Leaner Guts. The most obvious method for decreasing fat content in further processed red meat products is to use more trimmed, boneless cuts or leaner raw materials. A notable example has been the production of restmctured or sectioned and formed hams or beef top rounds with less than 5% fat content (more than 95% fat free) in which visible surface and seam fat have been removed. Restmctured steaks and chops offer processors greater opportunity to control fat content, portion size, and raw material costs but have different sensory characteristics as the fat content increases. Typically, muscles or trimmings from the chuck, round, or pork shoulder can be defatted, decreased in particle size, blended with ingredients, and shaped into the desired form. As a whole, flavor and overall palatabiUty of restmctured steaks and chops are not dramatically different over the 10 to 20% fat range (42). Further reductions in fat below 10% in restmctured meats and sausages can be formulated by using less caloric dense ingredients such as fat reduced beef or pork, partially defatted chopped beef or pork, and mechanically separated meat or poultry.  [c.34]

In the 1990s, the price of paint and raw material costs have been growing at a rate lower than that of inflation, and increases in the price of paints have been slim. To control costs, paint manufacturers have generally held industry employment at static or slightly lower levels. In 1993, U.S. paint industry employment stood at 58,200, compared to 61,200 in 1990 the total number of paint manufacturing companies is estimated to be between 800 and 900. Information shows that the industry trend for larger companies increasing in size as the result of mergers and acquisitions has continued. In the early 1980s, it was estimated that 1300 paint companies were producing paint in the United States (15).  [c.547]

Sulfoethjl E,sters of Fatty yicids. Like A/-acyl-A/-alkyltaurates, these compounds, also known as acyl isethionates, are excellent surfactants, mild to skin, and unaffected by hardness ions. The presence of an ester linkage limits hydrolytic stabiUty. This limitation, combiaed with relatively high raw material costs, has prevented widespread usage of the 2-sulfoethyl esters ia consumer detergent products. The cocoyl derivative, however, has been the principal ingredient ia detergent bars for personal use, and is finding increasing use ia other personal wash appHcations.  [c.242]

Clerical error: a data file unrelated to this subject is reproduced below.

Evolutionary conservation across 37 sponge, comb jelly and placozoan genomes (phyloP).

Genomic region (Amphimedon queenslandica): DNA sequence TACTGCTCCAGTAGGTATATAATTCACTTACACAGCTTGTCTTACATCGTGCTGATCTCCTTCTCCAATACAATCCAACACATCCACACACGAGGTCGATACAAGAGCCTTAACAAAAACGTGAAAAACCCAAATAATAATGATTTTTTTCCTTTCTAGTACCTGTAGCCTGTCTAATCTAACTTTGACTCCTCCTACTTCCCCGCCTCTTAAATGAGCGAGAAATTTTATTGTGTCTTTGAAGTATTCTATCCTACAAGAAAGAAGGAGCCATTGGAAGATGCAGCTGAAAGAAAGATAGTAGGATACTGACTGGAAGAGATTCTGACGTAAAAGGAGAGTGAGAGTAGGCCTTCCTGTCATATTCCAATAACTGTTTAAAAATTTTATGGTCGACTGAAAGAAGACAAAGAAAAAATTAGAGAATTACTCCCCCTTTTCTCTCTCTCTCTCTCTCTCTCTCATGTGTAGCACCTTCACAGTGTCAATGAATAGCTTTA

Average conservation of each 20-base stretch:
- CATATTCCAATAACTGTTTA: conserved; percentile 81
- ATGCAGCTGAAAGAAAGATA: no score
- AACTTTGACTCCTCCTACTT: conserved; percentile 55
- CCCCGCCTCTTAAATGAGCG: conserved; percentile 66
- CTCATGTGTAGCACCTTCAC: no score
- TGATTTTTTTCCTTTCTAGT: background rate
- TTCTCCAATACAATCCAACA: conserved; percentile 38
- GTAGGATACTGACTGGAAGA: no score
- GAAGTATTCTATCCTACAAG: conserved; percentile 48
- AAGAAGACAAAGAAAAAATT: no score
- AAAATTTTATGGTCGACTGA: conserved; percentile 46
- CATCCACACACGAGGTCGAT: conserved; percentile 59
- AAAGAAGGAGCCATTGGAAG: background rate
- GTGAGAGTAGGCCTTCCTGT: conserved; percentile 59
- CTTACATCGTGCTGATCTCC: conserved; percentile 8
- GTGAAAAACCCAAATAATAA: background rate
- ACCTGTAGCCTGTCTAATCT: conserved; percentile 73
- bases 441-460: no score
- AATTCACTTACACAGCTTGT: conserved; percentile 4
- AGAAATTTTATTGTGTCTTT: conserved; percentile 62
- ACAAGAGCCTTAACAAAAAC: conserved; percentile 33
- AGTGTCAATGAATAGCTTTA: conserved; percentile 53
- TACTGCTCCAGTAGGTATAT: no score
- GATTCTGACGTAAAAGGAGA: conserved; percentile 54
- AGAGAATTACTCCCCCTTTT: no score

Chlorinated by-products of ethylene oxychlorination typically include 1,1,2-trichloroethane chloral [75-87-6] (trichloroacetaldehyde) trichloroethylene [7901-6]-, 1,1-dichloroethane cis- and /n j -l,2-dichloroethylenes [156-59-2 and 156-60-5]-, 1,1-dichloroethylene [75-35-4] (vinyhdene chloride) 2-chloroethanol [107-07-3]-, ethyl chloride vinyl chloride mono-, di-, tri-, and tetrachloromethanes (methyl chloride [74-87-3], methylene chloride [75-09-2], chloroform, and carbon tetrachloride [56-23-5])-, and higher boiling compounds. The production of these compounds should be minimized to lower raw material costs, lessen the task of EDC purification, prevent fouling in the pyrolysis reactor, and minimize by-product handling and disposal. Of particular concern is chloral, because it polymerizes in the presence of strong acids. Chloral must be removed to prevent the formation of soflds which can foul and clog operating lines and controls (78).  [c.418]

In addition to pyrolysis of urea in certain high boiling solvents, high purity CA may be produced by thermal decomposition of carbamyl chloride (or aHophanic chlorides) produced by the high temperature reaction of ammonia and phosgene (98), and hydrolysis of cyanuric chloride, or acid digestion of aminotriamines, eg, melamine (99). These methods are not commercially viable due primarily to high raw materials costs and/or unwanted by-product formation. However, the conversion of by-product or waste cyanuric chloride or aminotria ines to CA on a break-even or near break-even basis may be economic as a pollution control measure.  [c.420]

Engineering thermoplastics are priced between the very expensive resins and the high volume, low priced commodities, eg, poly(phenylene oxide)—polystyrene alloys at 2/kg to polyetheretherketones at 60/kg (Fig. 1). Many specialty and commodity resins are addition polymers. Their prices are primarily governed by raw material costs and the complexity of the manufacturing process. Thus the raw material for fluoropolymers is much more expensive than the olefins used for polyethylenes (PE), polystyrenes (PS), acryUcs, vinyl chloride polymers, etc. Engineering polymers tend to be composed of aromatic monomers, except for acetals and nylons, and their monomers are usually linked by condensation (ester, carbonate, amide, knide), substitution (sulfide) or oxidative coupling (ether), and in a few cases, addition (polyolefins). High monomer costs and complex polymerisation processes force higher prices (12). Larger volumes of production take advantage of economy of scale. Representative producers and trademarks of engineering plastics are given in Table 2. Key producers include multinational companies, with plants in many countries. Recent pohtical events such as the opening of Eastern Europe, the North American Free Trade Zone, the advancing European Economic Union, and sharpening competition are increasing the multinational efforts to seek local pricing advantages by use of cheaper local labor, elimination of transport charges, and local tax incentives.  [c.262]

See pages that mention the term Raw material costs : [c.17]    [c.407]    [c.66]    [c.481]    [c.377]   
Chemical process design (2000) -- [ c.407 , c.408 ]